D is the degradation function,  Iy is the high-resolution image, Ix is the low-resolution image, and σ is the noise. Only the high-resolution image and the equivalent low-resolution image are provided; the degradation parameters D and σ are unknown. The neural network's job is to identify the inverse function of deterioration using just the HR and LR image data.


Before we can grasp the rest of the theory behind super-resolution, we must first understand upsampling.

Upsampling is the process of increasing the spatial resolution of images or simply the number of pixel rows/columns or both in the image.

Learning Strategies for Super Resolution

Because image super-resolution is an ill-posed problem, the essential issue is how to execute upsampling (i.e., generating high-resolution output from low-resolution input). Based on the upsampling processes(Interpolation and Learning based ) used and their positions in the model, there are primarily three model frameworks.

  1. Pre-upsampling 

The LR input image is first upsampled to suit the dimensions of the desired HR output in this family of algorithms. The upscaled LR image is then processed using a Deep Learning model. VDSR (Very Deep Super Resolution) is an early SR attempt that employs the Pre Upsampling approach. The VDSR network is based on an extremely deep (20 weight layers) convolutional network inspired by VGG networks.

Deep networks typically converge slowly when learning rates are modest. However, increasing convergence and learning rates may result in ballooning gradients. To solve these challenges, residual learning and gradient clipping have been utilised in VDSR. Furthermore, VDSR solves multi-scaled SR problems with a single network.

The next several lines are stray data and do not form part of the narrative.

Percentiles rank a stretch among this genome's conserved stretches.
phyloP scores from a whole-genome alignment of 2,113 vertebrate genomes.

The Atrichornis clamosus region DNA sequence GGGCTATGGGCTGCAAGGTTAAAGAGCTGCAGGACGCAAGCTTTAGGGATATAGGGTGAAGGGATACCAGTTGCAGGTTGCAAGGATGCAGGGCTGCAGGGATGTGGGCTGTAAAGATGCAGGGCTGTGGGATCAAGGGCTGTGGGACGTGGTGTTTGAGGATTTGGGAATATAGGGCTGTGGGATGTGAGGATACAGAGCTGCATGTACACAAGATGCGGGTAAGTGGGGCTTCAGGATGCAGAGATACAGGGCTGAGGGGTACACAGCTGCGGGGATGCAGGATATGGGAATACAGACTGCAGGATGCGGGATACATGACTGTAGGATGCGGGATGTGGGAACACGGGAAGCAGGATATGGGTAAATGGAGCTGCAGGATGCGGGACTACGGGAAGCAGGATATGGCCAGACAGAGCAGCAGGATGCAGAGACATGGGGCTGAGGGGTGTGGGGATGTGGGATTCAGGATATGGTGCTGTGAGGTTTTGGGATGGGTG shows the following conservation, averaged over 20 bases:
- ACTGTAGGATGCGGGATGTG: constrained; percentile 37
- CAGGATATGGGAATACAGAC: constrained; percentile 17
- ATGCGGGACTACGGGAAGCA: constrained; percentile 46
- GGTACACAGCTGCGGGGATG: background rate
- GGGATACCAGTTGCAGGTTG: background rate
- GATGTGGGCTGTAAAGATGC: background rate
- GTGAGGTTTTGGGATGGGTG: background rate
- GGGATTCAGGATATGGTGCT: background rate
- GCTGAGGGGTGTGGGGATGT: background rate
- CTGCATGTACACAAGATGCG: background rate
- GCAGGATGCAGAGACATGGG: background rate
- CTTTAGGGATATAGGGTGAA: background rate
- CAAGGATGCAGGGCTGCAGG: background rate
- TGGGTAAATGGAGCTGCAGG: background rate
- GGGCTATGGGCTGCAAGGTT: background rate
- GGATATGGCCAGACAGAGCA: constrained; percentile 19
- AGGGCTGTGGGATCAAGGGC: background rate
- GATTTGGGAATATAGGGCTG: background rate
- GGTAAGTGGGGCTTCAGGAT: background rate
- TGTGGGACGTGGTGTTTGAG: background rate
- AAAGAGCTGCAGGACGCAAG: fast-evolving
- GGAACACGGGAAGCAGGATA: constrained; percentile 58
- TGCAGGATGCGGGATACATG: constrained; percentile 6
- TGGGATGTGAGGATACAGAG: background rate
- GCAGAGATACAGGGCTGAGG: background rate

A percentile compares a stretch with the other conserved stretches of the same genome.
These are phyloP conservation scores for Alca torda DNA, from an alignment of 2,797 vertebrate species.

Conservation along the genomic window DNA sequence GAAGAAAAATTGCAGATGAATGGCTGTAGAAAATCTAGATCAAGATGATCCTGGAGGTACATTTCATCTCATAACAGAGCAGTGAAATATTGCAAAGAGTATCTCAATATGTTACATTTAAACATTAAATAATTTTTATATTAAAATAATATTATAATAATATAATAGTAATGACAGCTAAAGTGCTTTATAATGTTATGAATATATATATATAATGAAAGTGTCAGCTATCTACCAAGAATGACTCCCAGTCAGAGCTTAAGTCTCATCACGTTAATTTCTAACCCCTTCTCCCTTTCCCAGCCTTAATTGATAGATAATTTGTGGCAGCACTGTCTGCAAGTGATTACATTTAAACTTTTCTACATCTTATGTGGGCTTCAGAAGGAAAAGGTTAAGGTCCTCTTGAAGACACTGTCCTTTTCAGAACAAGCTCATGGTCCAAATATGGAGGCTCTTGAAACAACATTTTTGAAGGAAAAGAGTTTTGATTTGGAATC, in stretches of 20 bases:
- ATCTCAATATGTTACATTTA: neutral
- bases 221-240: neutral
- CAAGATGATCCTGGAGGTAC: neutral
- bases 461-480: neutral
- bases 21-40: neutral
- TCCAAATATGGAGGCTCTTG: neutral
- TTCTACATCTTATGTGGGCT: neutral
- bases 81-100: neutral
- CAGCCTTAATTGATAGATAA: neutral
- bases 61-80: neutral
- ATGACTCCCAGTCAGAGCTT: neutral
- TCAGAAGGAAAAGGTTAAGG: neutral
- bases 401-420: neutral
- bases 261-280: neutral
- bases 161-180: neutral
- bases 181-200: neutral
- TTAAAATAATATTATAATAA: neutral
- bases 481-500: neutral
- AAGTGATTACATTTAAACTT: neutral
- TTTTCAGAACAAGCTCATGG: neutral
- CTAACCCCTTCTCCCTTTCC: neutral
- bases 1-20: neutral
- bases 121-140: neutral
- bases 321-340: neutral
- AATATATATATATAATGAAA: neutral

1. Post-upsampling

Increasing the resolution of the LR pictures before the image enhancement phase (in Pre Upsampling approaches) increases the computational cost. This is especially problematic for convolutional networks, whose processing speed is directly proportional to the resolution of the input image. Second, traditional interpolation methods, such as bicubic interpolation, do not provide new information to answer the ill-posed reconstruction problem. 

Thus, in the Post Upsampling class of SR approaches, the LR image is first enhanced using a deep model, then upscaled to fulfil the HR image dimension constraints using classic techniques such as bicubic interpolation.

  1. Progressive-upsampling

Both pre and post-up sampling procedures are useful. However, for instances where LR images must be upscaled by huge factors (say, 8x), the results will be unsatisfactory regardless of whether the upsampling is performed before or after passing through the deep SR network. 

In such circumstances, rather than upscaling by 8x in one shot, it makes more sense to gradually upscale the LR image until it meets the spatial dimension parameters of the HR output. Progressive Upsampling methods are those that employ this learning strategy.